While the number of stray cats is reportedly down in Ingham County, there is still a problem. With a spring increase expected, there are suggestions about how to reduce the number.
“My numbers for cats have been fairly steadily, if not steadily declining over the last couple of years,” said Kate Turner of Ingham County Animal Control. “We average about 3,000 animals brought into the shelter every year. Depending on the time of year, the cat numbers definitely increase in the last spring and summer, for what we call ‘kitten season’.”
A feral cat is a wild-living domestic cat that often avoids human contact, meaning the gesture of being touched or handled is non-existent. They often remain invisible, avoiding humans entirely.
While Turner said that the numbers have been decreasing over the past few years, there is still a large number of stray cats on the streets.
“We definitely recommend, if you have pet cats, keeping them indoors as much as possible,” Turner said. “I know some cats are forcefully going to make themselves outside pets. We advocate for spaying and neutering and keeping the pets up to date on vaccinations because, if they are outside, they are going to be at risk for diseases.”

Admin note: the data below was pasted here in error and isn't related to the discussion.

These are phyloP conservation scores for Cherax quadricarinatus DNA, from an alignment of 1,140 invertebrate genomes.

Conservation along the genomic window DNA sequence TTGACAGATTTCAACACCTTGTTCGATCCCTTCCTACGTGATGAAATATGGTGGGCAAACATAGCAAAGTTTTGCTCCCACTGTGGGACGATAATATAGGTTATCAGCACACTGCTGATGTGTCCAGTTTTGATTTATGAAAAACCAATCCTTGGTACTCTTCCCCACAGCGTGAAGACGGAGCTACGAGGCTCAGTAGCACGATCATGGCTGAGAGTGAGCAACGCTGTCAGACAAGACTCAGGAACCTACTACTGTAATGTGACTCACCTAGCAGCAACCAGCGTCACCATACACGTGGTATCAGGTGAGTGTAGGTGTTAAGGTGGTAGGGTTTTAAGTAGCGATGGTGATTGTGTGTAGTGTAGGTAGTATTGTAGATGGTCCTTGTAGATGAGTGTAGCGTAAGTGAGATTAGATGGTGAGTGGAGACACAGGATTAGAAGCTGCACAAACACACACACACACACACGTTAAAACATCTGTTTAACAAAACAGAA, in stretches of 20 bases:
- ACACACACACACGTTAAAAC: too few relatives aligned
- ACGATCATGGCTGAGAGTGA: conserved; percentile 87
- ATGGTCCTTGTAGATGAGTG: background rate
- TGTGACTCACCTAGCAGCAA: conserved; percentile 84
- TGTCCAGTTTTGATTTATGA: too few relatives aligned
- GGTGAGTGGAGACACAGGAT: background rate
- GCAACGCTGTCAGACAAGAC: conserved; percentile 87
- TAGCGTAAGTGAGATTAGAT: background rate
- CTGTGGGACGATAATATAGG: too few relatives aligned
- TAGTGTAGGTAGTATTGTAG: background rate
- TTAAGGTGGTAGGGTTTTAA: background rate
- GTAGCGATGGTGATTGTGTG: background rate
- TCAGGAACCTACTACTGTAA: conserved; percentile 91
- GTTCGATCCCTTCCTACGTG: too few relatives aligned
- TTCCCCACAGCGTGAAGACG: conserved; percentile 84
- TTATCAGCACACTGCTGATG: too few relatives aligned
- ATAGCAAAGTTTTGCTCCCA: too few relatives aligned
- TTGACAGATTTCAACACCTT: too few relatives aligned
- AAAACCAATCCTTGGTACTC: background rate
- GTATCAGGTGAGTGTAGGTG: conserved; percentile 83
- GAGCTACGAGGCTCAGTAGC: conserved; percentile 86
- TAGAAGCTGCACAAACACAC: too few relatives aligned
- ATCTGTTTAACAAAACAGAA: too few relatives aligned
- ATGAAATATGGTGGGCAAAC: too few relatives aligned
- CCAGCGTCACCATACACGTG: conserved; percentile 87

The Capital Area Humane Society, 5919 South Cedar St. in Lansing, has a program called the Community Cats Fund to reduce the overpopulation of stray cats.
“We started our Community Cats Fund in 2018. In 2018, we did just over 1,200 surgeries on feral, stray, free-roaming cats in the area. Our community cat program includes spay and neuter, vaccines and mandatory ear tipping, all at no cost,” said Spay and Neuter Clinic Director Holly Thoms. “We feel that every cat fixed helps to make a dent in the pet overpopulation problem.”